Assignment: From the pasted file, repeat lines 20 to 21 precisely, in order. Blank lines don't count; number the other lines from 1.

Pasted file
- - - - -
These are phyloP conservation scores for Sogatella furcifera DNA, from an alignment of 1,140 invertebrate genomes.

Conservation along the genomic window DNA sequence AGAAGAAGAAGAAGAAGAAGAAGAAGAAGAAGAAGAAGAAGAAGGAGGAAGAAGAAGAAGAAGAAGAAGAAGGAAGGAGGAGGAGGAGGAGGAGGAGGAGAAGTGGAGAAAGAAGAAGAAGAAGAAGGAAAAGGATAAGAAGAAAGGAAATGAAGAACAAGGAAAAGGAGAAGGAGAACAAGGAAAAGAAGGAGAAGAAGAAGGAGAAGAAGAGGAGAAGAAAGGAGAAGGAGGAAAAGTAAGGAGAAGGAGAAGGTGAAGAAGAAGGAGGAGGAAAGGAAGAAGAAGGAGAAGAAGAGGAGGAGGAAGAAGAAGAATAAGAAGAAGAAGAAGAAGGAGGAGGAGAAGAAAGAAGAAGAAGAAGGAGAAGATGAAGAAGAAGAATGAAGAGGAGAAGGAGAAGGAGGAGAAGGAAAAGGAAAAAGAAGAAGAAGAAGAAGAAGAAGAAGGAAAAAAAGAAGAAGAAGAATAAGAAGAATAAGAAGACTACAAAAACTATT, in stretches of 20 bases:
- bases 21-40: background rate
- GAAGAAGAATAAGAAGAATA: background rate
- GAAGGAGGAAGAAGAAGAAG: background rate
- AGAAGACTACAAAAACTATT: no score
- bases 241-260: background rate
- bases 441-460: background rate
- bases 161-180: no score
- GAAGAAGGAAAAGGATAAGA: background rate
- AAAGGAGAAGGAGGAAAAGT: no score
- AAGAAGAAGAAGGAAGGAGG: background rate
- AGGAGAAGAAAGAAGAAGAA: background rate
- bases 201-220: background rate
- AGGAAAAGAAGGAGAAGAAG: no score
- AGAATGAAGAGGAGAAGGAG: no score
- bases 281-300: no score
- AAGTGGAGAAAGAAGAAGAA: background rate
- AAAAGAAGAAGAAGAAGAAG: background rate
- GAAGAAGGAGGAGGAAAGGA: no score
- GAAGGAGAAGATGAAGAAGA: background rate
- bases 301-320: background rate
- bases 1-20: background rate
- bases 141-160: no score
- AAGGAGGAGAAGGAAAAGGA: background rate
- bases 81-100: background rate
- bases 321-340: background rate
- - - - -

- GAAGAAGGAGGAGGAAAGGA: no score
- GAAGGAGAAGATGAAGAAGA: background rate